4/5 Stars



Album Review: The Penske File – “Salvation”

The Penske File don’t play folk punk, so much that they play punk for, well, folks.

You know, the riff-raff, people like you and me who work shitty jobs, earn what they can, and live their life under-the-radar. Blue collar, working class, salt-of-the-earth. Their new album Salvation is a refreshing reminder of what the genre can do with earnest earthiness. This is punk rock, electric and loud, made from a working class perspective that drops the cosplay and goes for the gut. There’s no posturing here, Salvation is authentic folk punk, whatever you want that to mean.

“Kamikaze Kids” opens the album with a catchy guitar line and an even more arresting opening lyric, “It’s nice to be here, and it’s cool to meet you, shaking off the dirt, that’s just something we do.” It underlines the resilience and pride inherent in their perspective while giving the kids something to shout along to. Some might take that as a throwaway compliment, but I think the song’s singability, as well as its accessibility, is actually a virtue destined to be taken for granted. It’s loud and proud and meant for the people, a piece of art composed to glue a group together with words that’ll feel good slipping from their lips. For me, that’s what a lot of this kind of music misses. The Penske File get that the roots of rootsy music is community.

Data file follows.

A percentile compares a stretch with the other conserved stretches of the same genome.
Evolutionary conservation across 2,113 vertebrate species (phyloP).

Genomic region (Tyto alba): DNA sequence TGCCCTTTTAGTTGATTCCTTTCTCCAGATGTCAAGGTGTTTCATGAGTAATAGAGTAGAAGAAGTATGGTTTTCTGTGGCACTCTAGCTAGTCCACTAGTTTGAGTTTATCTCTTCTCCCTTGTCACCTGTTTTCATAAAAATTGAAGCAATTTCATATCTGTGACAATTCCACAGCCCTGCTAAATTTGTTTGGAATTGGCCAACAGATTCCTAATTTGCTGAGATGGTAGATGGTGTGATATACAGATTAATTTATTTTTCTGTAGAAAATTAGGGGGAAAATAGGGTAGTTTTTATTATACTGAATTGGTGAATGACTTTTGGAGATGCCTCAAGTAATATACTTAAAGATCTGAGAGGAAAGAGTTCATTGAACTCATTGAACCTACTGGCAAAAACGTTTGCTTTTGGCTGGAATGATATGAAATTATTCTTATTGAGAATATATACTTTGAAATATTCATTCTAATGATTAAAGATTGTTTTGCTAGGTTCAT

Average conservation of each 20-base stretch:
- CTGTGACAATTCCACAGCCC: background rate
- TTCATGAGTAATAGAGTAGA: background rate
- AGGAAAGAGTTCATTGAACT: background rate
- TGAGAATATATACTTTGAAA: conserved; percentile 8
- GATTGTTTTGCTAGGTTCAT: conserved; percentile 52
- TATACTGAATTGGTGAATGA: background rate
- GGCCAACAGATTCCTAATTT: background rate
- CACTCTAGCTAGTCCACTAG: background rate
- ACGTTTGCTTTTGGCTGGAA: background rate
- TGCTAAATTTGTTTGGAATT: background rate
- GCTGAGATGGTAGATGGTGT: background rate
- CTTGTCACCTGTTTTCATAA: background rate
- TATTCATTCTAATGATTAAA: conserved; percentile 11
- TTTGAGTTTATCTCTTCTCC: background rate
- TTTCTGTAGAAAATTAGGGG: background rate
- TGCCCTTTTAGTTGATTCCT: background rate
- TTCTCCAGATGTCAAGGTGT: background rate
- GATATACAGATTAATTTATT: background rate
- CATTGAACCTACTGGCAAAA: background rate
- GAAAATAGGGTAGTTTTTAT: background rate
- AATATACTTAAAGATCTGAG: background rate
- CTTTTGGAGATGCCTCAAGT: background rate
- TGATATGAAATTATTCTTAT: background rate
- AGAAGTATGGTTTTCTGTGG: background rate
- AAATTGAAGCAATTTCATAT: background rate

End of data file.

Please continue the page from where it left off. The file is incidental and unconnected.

And the songwriting is strong enough to cement a community. Sticky melodies, dramatic drum builds, and  tasty fretwork pop up all across Salvation. The Penske File are a talented band with excellent command over every stage of songwriting, from composition to arrangement to performance. “Lakeshore” shows some country influence, but it comes from an old well, one not often drank from. The big countrified harmonies evoke, but also transcend, Appalachian townships; hidden away from the modern world, not to be lionized, but real all the same. When the Penske File indulge in some of these more obvious folk affectations (the harmonica on “American Basements” deserves mention as well), they risk pushing themselves into a corner—or worse, an inevitable downward spiral that ends in a“Wagon Wheel” cover. Fortunately, the Penske File keep their music rooted in catchy punk rock, and the stylistic additions don’t feel like Salvation playing dress-up, but rather as a gap being bridged between two genres of commoner art.

Fans of the Penske File no doubt already know the band as formidable songwriters in a genre with an eternal hunger for songcraft. Salvation shines a spotlight on the common ground that is music, what we share between urban and rural. For the Penske File, rock ‘n roll is the new folk, and they treat punk rock as a springboard for communion, and from the path of communion, the Penske File bring salvation. 

 

4.5/5

 



Album Review: Spanish Love Songs – “Schmaltz”